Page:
Q: We live in 100 unit condo. At least two of the condo board members live close to us. Since moving here about three years ago we have witnessed these board members, the president, the secretary, regularly reprimand other residents about different issues. For example: the president knocked on my neighbors door telling her she was not allowed to have her dog, and that she would have to get rid of it. Another time, and this has happened often, she will tell residents where they can/cannot park, leave notes on their cars, etc. Now, these parking spots are not for reserved residents, but visitors parking spaces that are supposed to be for anyone. She also told a neighbor that their window shades needed to be replaced as they did not look good. Granted, they did not, as they have a cat and it looked like the cat may used them for entertainment. What I find especially sad is the president does not handle these complaints in a professional manner. She shares her complaints with other residents…I’ve had people in other buildings call me to inquire about some of these issues. This does not concern me. It is not my business! I hate that she gets other people involved resulting in a lot of unnecessary conflict and hard feelings. Her behavior has caused tension between a lot of our neighbors who have taken sides. Sad.
My question: Is it appropriate for board members to address these issues themselves? Shouldn’t any and all issues be brought to the attention of the manager so they can be investigated by him in a professional manner? Should the president or secretary be knocking on peoples doors in an attempt to enforce rules/by-laws when they aren’t actually rules/by-laws? In the above stated cases the president was proven wrong. My neighbor was able to keep her dog. The others were able to park in any spots that were not reserved. Karen.
A: There are Presidents, and there are Presidents (and I am not referring to Washington, DC). Most board officers I have worked with for more years than I want to admit, are hard working, have a good understanding of the rules and regulations and rely heavily on (a) other board members, (b) management, and (c) the association attorneys.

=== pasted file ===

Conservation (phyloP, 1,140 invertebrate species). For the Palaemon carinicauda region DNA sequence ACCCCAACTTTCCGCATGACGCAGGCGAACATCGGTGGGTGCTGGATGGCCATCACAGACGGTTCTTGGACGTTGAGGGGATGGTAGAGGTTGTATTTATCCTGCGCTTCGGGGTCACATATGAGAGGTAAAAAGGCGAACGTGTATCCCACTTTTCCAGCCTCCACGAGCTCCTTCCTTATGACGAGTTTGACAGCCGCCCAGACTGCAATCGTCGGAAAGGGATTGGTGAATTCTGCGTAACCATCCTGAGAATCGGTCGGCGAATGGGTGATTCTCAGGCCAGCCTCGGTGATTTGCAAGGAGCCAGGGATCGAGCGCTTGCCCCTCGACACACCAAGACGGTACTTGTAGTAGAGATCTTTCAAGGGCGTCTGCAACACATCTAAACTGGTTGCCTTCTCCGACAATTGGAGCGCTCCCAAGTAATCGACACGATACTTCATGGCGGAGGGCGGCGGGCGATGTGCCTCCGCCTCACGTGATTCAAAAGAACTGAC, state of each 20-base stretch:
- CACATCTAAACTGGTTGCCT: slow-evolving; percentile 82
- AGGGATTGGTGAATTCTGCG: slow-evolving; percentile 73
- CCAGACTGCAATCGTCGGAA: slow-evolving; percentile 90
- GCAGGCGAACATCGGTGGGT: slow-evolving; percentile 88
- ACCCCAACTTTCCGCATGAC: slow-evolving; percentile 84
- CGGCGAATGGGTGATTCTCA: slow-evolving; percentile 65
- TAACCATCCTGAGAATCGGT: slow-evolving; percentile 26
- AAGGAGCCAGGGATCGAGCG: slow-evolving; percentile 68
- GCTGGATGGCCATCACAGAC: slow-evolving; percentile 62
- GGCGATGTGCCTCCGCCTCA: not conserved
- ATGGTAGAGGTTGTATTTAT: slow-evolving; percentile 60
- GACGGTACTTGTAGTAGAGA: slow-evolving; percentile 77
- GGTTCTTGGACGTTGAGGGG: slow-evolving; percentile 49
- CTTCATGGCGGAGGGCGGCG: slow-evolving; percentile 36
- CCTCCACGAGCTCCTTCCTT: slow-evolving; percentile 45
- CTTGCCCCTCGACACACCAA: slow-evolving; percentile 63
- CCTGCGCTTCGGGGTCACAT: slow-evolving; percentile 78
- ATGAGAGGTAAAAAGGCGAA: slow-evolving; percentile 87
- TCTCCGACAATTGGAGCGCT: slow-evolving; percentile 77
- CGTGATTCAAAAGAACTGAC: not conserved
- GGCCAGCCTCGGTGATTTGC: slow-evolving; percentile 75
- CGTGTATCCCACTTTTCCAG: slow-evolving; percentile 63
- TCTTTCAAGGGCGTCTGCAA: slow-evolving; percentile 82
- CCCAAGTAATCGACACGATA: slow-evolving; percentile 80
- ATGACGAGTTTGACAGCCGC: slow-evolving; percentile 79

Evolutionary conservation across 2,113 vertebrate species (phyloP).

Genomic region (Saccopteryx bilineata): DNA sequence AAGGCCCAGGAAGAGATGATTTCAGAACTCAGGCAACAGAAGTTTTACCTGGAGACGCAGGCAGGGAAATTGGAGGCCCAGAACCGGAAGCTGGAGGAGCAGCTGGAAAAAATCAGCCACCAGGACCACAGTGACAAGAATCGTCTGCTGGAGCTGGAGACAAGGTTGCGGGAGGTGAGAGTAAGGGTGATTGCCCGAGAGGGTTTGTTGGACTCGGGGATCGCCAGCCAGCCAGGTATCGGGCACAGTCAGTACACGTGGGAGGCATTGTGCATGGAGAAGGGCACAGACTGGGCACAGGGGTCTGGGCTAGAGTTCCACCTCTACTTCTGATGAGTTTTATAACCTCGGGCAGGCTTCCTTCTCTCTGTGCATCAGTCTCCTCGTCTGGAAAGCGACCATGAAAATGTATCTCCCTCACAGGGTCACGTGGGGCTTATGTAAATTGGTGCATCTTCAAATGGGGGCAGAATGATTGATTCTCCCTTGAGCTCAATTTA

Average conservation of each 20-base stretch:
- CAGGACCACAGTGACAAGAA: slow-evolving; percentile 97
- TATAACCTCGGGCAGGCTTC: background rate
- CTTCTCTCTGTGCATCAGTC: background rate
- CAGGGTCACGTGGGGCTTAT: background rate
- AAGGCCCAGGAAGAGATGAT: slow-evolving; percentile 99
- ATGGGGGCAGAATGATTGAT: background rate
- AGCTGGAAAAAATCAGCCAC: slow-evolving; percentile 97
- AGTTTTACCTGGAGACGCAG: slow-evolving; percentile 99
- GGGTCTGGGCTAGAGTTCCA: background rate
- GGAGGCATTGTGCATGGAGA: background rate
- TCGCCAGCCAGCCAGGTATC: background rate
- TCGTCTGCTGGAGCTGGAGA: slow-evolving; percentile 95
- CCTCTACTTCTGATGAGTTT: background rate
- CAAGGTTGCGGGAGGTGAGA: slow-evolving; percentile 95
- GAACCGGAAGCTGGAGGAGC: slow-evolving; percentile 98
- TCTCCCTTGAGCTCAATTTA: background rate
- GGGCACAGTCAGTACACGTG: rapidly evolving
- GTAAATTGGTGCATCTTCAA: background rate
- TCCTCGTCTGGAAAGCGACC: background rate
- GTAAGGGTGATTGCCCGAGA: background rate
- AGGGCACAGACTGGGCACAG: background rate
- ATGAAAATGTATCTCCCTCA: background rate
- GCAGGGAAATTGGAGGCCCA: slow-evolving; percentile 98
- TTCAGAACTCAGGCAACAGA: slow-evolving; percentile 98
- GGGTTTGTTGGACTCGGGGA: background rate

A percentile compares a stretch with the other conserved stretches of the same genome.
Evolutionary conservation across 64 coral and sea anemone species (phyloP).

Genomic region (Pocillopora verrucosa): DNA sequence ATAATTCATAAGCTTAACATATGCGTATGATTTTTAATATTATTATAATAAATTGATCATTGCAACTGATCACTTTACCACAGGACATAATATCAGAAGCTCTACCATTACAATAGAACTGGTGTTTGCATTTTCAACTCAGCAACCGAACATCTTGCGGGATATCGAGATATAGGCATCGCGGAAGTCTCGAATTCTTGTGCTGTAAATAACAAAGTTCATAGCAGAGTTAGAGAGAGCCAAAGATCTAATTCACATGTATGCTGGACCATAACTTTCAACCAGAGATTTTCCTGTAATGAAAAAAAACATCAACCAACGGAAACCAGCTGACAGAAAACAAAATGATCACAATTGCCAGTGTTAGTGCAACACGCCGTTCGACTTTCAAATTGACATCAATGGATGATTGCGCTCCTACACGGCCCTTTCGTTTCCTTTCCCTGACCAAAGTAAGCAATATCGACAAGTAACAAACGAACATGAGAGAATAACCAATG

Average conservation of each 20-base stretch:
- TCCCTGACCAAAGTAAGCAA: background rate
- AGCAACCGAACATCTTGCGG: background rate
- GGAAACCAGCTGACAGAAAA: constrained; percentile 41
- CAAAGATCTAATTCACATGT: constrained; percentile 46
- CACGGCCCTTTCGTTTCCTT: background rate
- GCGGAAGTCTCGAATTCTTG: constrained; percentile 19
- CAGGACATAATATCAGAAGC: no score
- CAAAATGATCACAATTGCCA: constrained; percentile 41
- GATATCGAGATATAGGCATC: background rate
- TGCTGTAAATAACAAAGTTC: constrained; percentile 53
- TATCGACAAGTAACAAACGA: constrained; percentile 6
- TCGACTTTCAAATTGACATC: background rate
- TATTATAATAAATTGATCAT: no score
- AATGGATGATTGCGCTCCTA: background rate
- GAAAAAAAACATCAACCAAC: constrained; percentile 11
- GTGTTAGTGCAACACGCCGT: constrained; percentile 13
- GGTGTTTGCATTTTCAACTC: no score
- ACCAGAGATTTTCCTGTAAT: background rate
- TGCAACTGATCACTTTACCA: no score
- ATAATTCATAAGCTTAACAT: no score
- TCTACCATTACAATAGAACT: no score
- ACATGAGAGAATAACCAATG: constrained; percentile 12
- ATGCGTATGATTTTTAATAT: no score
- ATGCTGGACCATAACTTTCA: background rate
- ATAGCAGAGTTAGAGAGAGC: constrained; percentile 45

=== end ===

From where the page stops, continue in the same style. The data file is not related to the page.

But over the years, I have also encountered board members – typically Presidents – who are on an ego trip. They want to be called “madam president”. They believe they have the absolute power to run the association, and the “rules be damned”.
What can you do? First, talk with other board members, assuming they have the same concerns as you. While directors can only be removed from office by the unit owners, officers can be removed by the rest of the board, although they have to remain board members. So perhaps the other board members will “thank her” for her service, and make her Secretary, or some other office holder.
You can, of course, mount a good old fashioned political campaign to “throw the rascals” out of office. Your bylaws will spell out the procedure and the requirements to do this.
And you can always put your hat in the ring and try to get elected to the board.
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As summer is upon us, and many of us find time to read a relaxing book, here are some suggestions. Marvin Nodiff, an experienced community association attorney in St. Louis, Mo.(and fellow member of the College of Community Associaton Attorneys (CCAL) has written a number of fascinating, humerous books based on his years of representing condominiums. He has taken real life situations and fictionalized them somewhat. Here are some of his books, which are available online: The Dark Condo; HOA Gobsmack; Special Assessment, and No Spitting on the Floor. Enjoy.